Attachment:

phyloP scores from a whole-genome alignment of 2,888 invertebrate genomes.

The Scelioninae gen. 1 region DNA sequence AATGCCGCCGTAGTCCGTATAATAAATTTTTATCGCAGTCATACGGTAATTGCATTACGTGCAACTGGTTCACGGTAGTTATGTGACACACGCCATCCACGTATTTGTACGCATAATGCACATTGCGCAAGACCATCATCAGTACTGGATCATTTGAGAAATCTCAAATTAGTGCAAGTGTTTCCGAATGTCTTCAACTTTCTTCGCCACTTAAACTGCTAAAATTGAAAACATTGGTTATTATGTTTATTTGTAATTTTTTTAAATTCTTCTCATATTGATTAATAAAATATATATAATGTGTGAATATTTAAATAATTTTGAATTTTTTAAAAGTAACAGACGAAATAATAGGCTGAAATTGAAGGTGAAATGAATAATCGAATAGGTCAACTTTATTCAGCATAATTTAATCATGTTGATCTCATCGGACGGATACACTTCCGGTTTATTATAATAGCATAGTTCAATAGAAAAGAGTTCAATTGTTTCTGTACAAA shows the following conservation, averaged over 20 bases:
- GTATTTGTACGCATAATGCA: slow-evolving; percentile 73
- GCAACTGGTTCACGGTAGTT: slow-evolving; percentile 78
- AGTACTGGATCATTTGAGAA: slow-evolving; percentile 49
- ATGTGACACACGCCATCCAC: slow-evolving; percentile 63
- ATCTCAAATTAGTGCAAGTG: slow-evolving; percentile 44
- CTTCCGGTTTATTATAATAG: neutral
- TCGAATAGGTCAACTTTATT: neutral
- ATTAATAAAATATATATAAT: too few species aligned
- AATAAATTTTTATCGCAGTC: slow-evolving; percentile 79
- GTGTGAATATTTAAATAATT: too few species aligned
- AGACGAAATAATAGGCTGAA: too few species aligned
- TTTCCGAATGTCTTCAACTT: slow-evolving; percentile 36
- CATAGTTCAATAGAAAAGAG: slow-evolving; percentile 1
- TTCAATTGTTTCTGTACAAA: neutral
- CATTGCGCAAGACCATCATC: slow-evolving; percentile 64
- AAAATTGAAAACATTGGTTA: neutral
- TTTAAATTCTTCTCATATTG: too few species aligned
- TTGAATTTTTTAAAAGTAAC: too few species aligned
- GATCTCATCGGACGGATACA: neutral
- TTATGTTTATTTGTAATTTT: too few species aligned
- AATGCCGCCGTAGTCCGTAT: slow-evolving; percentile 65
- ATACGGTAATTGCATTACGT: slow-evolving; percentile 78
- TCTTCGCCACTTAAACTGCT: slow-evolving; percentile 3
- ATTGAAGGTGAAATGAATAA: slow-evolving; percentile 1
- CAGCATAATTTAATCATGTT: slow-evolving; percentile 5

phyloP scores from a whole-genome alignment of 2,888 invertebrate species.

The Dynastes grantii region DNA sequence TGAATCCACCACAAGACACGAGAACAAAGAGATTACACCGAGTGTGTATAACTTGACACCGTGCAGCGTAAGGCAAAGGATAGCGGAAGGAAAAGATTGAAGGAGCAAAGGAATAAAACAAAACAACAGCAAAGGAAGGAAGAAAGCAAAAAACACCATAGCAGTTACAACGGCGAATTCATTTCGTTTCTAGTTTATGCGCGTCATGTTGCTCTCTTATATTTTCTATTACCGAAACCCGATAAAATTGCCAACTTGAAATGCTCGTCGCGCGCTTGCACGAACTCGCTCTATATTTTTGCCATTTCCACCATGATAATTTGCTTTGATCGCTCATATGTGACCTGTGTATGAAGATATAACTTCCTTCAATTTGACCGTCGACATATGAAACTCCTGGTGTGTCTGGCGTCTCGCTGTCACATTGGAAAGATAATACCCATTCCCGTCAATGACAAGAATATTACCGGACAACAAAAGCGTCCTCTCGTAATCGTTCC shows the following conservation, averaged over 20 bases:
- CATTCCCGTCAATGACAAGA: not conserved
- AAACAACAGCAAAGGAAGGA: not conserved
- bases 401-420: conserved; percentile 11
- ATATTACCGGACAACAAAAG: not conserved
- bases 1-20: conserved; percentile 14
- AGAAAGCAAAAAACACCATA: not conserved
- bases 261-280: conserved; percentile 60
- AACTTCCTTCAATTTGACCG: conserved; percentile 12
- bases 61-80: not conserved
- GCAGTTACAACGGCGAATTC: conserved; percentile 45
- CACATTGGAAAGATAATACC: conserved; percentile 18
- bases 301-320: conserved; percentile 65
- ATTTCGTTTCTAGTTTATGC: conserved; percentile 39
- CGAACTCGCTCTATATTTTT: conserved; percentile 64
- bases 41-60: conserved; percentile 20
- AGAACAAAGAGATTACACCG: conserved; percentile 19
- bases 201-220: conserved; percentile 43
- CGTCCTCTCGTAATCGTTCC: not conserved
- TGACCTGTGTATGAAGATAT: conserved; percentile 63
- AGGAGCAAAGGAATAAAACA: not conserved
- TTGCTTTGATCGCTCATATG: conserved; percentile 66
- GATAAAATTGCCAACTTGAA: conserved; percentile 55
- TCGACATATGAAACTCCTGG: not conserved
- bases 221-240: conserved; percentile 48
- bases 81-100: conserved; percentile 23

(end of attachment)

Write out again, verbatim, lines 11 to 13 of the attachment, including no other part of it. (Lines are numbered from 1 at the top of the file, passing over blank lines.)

- AATAAATTTTTATCGCAGTC: slow-evolving; percentile 79
- GTGTGAATATTTAAATAATT: too few species aligned
- AGACGAAATAATAGGCTGAA: too few species aligned